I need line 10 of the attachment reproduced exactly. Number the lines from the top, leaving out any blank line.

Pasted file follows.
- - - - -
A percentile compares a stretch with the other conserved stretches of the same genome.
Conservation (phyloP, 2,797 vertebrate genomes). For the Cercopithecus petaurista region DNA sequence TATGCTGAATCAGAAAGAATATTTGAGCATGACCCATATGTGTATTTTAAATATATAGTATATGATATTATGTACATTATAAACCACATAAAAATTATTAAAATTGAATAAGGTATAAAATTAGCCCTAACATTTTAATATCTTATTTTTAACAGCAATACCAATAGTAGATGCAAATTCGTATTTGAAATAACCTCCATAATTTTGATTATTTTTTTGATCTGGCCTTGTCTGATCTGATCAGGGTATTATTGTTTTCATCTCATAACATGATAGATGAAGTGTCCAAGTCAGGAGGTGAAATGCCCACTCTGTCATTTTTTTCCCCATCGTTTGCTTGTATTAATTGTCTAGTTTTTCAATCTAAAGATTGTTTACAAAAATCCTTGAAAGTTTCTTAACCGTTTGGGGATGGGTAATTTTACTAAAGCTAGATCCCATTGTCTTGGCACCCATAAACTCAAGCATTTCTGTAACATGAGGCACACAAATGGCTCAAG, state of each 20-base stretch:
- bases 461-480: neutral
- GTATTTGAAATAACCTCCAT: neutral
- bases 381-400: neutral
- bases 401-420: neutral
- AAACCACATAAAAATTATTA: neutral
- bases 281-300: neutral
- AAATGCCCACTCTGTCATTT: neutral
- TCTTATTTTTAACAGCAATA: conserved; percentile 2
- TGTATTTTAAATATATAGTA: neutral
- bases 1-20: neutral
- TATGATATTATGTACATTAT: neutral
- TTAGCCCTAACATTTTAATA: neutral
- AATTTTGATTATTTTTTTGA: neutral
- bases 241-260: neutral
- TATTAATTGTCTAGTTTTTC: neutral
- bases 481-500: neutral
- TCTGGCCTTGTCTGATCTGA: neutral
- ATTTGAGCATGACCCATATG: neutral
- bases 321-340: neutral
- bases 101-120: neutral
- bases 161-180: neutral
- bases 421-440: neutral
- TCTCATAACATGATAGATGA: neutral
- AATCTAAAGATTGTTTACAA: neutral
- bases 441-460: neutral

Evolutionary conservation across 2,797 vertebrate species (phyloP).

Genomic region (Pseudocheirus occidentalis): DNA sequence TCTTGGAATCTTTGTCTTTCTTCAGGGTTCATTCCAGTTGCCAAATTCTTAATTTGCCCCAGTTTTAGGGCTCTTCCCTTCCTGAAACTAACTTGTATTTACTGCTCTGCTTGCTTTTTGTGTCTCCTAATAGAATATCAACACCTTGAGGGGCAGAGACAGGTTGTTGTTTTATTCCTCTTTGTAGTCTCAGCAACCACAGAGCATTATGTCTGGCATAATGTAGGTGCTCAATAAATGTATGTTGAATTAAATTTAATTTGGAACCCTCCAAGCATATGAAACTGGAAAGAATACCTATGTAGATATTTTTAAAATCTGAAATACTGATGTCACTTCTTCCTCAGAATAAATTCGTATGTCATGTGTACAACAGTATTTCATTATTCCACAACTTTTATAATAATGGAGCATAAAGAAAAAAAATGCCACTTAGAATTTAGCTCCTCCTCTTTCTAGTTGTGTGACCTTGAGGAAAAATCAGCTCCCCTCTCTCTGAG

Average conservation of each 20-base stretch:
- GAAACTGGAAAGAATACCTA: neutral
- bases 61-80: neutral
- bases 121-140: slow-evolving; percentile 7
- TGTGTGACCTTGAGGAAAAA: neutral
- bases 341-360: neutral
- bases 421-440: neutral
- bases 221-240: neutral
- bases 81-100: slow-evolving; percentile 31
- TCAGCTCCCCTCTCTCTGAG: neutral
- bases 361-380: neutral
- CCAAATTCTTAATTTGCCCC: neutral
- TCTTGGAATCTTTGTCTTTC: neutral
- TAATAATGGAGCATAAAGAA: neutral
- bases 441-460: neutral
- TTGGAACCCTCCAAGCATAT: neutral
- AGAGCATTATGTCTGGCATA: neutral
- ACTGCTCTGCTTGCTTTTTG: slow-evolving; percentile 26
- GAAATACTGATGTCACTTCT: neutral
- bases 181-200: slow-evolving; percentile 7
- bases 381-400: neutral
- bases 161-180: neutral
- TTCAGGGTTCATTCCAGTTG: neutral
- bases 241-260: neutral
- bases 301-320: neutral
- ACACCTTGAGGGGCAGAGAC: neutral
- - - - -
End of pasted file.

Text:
- TCTTATTTTTAACAGCAATA: conserved; percentile 2